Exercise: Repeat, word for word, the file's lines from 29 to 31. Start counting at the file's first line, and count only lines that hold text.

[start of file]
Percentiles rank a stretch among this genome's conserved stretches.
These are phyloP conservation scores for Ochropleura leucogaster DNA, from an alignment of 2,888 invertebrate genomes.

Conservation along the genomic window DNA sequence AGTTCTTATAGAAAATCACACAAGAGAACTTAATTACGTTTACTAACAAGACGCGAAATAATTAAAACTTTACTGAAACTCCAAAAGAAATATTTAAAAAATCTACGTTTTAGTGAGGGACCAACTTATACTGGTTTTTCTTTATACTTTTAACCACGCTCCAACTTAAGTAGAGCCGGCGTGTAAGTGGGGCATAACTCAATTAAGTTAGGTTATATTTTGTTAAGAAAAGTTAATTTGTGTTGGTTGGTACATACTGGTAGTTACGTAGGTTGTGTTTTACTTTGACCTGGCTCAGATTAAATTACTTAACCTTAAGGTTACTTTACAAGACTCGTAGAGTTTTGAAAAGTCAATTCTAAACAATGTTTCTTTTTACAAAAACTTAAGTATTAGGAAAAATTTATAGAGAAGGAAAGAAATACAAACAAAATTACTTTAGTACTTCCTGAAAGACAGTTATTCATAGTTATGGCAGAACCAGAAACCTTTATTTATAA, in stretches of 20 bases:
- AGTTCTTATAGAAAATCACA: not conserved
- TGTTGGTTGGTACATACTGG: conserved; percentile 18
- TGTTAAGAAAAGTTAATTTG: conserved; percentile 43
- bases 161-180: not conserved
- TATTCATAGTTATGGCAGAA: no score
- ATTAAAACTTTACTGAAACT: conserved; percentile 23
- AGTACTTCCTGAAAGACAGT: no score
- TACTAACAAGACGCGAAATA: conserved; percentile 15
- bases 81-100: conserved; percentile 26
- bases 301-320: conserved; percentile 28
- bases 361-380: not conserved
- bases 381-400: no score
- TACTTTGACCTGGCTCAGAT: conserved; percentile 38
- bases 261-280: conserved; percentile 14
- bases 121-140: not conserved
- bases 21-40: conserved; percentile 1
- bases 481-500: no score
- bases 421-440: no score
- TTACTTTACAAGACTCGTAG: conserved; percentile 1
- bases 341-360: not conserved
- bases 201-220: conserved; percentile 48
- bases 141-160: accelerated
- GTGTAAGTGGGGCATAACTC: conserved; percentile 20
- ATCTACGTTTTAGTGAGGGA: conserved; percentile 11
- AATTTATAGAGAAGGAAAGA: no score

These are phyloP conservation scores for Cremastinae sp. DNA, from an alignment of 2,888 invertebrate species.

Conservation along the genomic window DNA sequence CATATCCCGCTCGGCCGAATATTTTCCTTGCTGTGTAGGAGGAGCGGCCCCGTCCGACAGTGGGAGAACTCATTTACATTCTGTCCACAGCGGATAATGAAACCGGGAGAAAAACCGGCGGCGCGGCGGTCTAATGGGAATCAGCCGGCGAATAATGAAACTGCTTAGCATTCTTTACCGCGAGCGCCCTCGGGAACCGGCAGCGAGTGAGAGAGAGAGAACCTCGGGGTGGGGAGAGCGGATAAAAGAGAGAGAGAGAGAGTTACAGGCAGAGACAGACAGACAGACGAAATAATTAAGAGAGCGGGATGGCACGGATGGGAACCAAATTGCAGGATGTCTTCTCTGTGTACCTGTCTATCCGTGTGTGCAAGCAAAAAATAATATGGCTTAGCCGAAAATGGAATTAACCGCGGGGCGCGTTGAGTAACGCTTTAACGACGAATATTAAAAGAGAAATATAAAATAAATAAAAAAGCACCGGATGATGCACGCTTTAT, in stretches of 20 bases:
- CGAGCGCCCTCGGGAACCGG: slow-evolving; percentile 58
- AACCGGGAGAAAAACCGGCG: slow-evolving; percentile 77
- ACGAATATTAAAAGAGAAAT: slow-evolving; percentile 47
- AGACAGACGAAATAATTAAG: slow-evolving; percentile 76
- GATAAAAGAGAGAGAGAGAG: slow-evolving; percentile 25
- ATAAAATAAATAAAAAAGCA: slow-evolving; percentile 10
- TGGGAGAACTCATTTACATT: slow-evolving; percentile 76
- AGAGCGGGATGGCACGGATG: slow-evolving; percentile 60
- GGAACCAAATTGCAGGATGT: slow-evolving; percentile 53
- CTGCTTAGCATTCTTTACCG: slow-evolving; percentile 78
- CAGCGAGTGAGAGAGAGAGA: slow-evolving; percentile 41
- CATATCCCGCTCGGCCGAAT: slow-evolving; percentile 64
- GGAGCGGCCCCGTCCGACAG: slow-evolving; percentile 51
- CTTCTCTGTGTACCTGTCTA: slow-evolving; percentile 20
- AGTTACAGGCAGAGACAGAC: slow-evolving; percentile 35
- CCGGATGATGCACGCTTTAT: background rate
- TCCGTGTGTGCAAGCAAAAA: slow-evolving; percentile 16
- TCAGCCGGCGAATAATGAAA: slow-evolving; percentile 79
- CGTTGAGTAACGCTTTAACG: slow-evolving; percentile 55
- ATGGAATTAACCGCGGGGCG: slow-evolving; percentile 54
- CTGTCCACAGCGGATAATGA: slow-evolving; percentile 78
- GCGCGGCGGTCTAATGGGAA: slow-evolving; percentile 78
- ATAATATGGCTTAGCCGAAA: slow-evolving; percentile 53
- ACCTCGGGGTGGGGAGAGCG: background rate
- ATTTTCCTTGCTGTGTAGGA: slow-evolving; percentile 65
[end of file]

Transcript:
These are phyloP conservation scores for Cremastinae sp. DNA, from an alignment of 2,888 invertebrate species.

Conservation along the genomic window DNA sequence CATATCCCGCTCGGCCGAATATTTTCCTTGCTGTGTAGGAGGAGCGGCCCCGTCCGACAGTGGGAGAACTCATTTACATTCTGTCCACAGCGGATAATGAAACCGGGAGAAAAACCGGCGGCGCGGCGGTCTAATGGGAATCAGCCGGCGAATAATGAAACTGCTTAGCATTCTTTACCGCGAGCGCCCTCGGGAACCGGCAGCGAGTGAGAGAGAGAGAACCTCGGGGTGGGGAGAGCGGATAAAAGAGAGAGAGAGAGAGTTACAGGCAGAGACAGACAGACAGACGAAATAATTAAGAGAGCGGGATGGCACGGATGGGAACCAAATTGCAGGATGTCTTCTCTGTGTACCTGTCTATCCGTGTGTGCAAGCAAAAAATAATATGGCTTAGCCGAAAATGGAATTAACCGCGGGGCGCGTTGAGTAACGCTTTAACGACGAATATTAAAAGAGAAATATAAAATAAATAAAAAAGCACCGGATGATGCACGCTTTAT, in stretches of 20 bases:
- CGAGCGCCCTCGGGAACCGG: slow-evolving; percentile 58